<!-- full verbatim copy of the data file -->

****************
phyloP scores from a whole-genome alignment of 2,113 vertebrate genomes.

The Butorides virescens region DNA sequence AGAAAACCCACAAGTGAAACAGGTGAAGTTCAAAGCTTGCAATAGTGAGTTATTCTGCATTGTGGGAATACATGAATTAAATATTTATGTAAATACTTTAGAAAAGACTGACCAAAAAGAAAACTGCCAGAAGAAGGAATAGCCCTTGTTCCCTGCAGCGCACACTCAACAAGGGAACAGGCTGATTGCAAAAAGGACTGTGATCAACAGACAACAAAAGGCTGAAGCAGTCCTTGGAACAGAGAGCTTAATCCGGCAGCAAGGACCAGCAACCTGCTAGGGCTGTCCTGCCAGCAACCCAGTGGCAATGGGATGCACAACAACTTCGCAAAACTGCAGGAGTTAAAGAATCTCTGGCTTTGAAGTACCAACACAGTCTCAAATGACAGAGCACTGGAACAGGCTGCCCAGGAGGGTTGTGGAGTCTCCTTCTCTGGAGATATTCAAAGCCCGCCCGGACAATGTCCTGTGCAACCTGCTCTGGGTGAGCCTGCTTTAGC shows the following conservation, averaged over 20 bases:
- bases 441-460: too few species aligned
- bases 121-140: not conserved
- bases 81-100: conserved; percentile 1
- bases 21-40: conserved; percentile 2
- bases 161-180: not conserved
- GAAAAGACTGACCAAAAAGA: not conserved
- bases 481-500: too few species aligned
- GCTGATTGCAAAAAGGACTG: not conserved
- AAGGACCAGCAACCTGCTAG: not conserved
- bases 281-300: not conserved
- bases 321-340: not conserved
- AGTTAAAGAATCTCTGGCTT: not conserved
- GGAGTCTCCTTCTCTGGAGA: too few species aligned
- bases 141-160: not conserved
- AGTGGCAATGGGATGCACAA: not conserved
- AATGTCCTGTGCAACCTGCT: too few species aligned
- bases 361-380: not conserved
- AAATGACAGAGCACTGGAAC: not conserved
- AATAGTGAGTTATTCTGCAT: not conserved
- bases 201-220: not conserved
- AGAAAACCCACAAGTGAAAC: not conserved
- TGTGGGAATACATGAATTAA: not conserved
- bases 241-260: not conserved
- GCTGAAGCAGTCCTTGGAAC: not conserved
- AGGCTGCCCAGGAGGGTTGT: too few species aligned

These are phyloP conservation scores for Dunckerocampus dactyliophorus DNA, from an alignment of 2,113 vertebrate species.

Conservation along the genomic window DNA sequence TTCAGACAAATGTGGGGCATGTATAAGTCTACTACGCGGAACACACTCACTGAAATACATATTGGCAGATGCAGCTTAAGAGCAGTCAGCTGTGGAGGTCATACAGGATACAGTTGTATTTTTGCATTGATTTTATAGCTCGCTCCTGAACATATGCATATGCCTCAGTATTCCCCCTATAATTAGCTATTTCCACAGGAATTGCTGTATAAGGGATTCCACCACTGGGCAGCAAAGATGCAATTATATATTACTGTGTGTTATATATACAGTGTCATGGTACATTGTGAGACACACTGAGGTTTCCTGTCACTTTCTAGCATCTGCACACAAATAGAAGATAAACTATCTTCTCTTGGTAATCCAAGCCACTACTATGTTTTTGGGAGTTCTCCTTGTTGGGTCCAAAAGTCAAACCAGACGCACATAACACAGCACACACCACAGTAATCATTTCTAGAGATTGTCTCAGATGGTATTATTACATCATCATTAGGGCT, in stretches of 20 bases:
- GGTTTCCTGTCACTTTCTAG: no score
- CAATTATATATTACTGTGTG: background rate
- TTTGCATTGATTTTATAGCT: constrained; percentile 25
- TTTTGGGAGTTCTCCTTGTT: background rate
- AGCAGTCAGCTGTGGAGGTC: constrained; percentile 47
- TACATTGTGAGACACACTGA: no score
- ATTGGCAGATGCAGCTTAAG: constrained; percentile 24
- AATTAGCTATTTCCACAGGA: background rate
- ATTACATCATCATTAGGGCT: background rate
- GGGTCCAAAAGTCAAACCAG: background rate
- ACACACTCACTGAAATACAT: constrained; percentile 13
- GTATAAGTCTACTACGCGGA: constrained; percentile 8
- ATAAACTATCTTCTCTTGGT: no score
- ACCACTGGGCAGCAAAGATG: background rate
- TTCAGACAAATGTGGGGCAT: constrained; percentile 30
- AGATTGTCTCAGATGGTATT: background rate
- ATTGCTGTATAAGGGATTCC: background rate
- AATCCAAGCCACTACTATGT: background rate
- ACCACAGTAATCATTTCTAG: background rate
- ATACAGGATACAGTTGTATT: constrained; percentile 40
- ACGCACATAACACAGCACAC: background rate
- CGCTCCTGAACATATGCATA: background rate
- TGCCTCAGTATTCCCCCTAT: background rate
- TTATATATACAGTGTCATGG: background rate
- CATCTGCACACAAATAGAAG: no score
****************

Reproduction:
phyloP scores from a whole-genome alignment of 2,113 vertebrate genomes.

The Butorides virescens region DNA sequence AGAAAACCCACAAGTGAAACAGGTGAAGTTCAAAGCTTGCAATAGTGAGTTATTCTGCATTGTGGGAATACATGAATTAAATATTTATGTAAATACTTTAGAAAAGACTGACCAAAAAGAAAACTGCCAGAAGAAGGAATAGCCCTTGTTCCCTGCAGCGCACACTCAACAAGGGAACAGGCTGATTGCAAAAAGGACTGTGATCAACAGACAACAAAAGGCTGAAGCAGTCCTTGGAACAGAGAGCTTAATCCGGCAGCAAGGACCAGCAACCTGCTAGGGCTGTCCTGCCAGCAACCCAGTGGCAATGGGATGCACAACAACTTCGCAAAACTGCAGGAGTTAAAGAATCTCTGGCTTTGAAGTACCAACACAGTCTCAAATGACAGAGCACTGGAACAGGCTGCCCAGGAGGGTTGTGGAGTCTCCTTCTCTGGAGATATTCAAAGCCCGCCCGGACAATGTCCTGTGCAACCTGCTCTGGGTGAGCCTGCTTTAGC shows the following conservation, averaged over 20 bases:
- bases 441-460: too few species aligned
- bases 121-140: not conserved
- bases 81-100: conserved; percentile 1
- bases 21-40: conserved; percentile 2
- bases 161-180: not conserved
- GAAAAGACTGACCAAAAAGA: not conserved
- bases 481-500: too few species aligned
- GCTGATTGCAAAAAGGACTG: not conserved
- AAGGACCAGCAACCTGCTAG: not conserved
- bases 281-300: not conserved
- bases 321-340: not conserved
- AGTTAAAGAATCTCTGGCTT: not conserved
- GGAGTCTCCTTCTCTGGAGA: too few species aligned
- bases 141-160: not conserved
- AGTGGCAATGGGATGCACAA: not conserved
- AATGTCCTGTGCAACCTGCT: too few species aligned
- bases 361-380: not conserved
- AAATGACAGAGCACTGGAAC: not conserved
- AATAGTGAGTTATTCTGCAT: not conserved
- bases 201-220: not conserved
- AGAAAACCCACAAGTGAAAC: not conserved
- TGTGGGAATACATGAATTAA: not conserved
- bases 241-260: not conserved
- GCTGAAGCAGTCCTTGGAAC: not conserved
- AGGCTGCCCAGGAGGGTTGT: too few species aligned

These are phyloP conservation scores for Dunckerocampus dactyliophorus DNA, from an alignment of 2,113 vertebrate species.

Conservation along the genomic window DNA sequence TTCAGACAAATGTGGGGCATGTATAAGTCTACTACGCGGAACACACTCACTGAAATACATATTGGCAGATGCAGCTTAAGAGCAGTCAGCTGTGGAGGTCATACAGGATACAGTTGTATTTTTGCATTGATTTTATAGCTCGCTCCTGAACATATGCATATGCCTCAGTATTCCCCCTATAATTAGCTATTTCCACAGGAATTGCTGTATAAGGGATTCCACCACTGGGCAGCAAAGATGCAATTATATATTACTGTGTGTTATATATACAGTGTCATGGTACATTGTGAGACACACTGAGGTTTCCTGTCACTTTCTAGCATCTGCACACAAATAGAAGATAAACTATCTTCTCTTGGTAATCCAAGCCACTACTATGTTTTTGGGAGTTCTCCTTGTTGGGTCCAAAAGTCAAACCAGACGCACATAACACAGCACACACCACAGTAATCATTTCTAGAGATTGTCTCAGATGGTATTATTACATCATCATTAGGGCT, in stretches of 20 bases:
- GGTTTCCTGTCACTTTCTAG: no score
- CAATTATATATTACTGTGTG: background rate
- TTTGCATTGATTTTATAGCT: constrained; percentile 25
- TTTTGGGAGTTCTCCTTGTT: background rate
- AGCAGTCAGCTGTGGAGGTC: constrained; percentile 47
- TACATTGTGAGACACACTGA: no score
- ATTGGCAGATGCAGCTTAAG: constrained; percentile 24
- AATTAGCTATTTCCACAGGA: background rate
- ATTACATCATCATTAGGGCT: background rate
- GGGTCCAAAAGTCAAACCAG: background rate
- ACACACTCACTGAAATACAT: constrained; percentile 13
- GTATAAGTCTACTACGCGGA: constrained; percentile 8
- ATAAACTATCTTCTCTTGGT: no score
- ACCACTGGGCAGCAAAGATG: background rate
- TTCAGACAAATGTGGGGCAT: constrained; percentile 30
- AGATTGTCTCAGATGGTATT: background rate
- ATTGCTGTATAAGGGATTCC: background rate
- AATCCAAGCCACTACTATGT: background rate
- ACCACAGTAATCATTTCTAG: background rate
- ATACAGGATACAGTTGTATT: constrained; percentile 40
- ACGCACATAACACAGCACAC: background rate
- CGCTCCTGAACATATGCATA: background rate
- TGCCTCAGTATTCCCCCTAT: background rate
- TTATATATACAGTGTCATGG: background rate
- CATCTGCACACAAATAGAAG: no score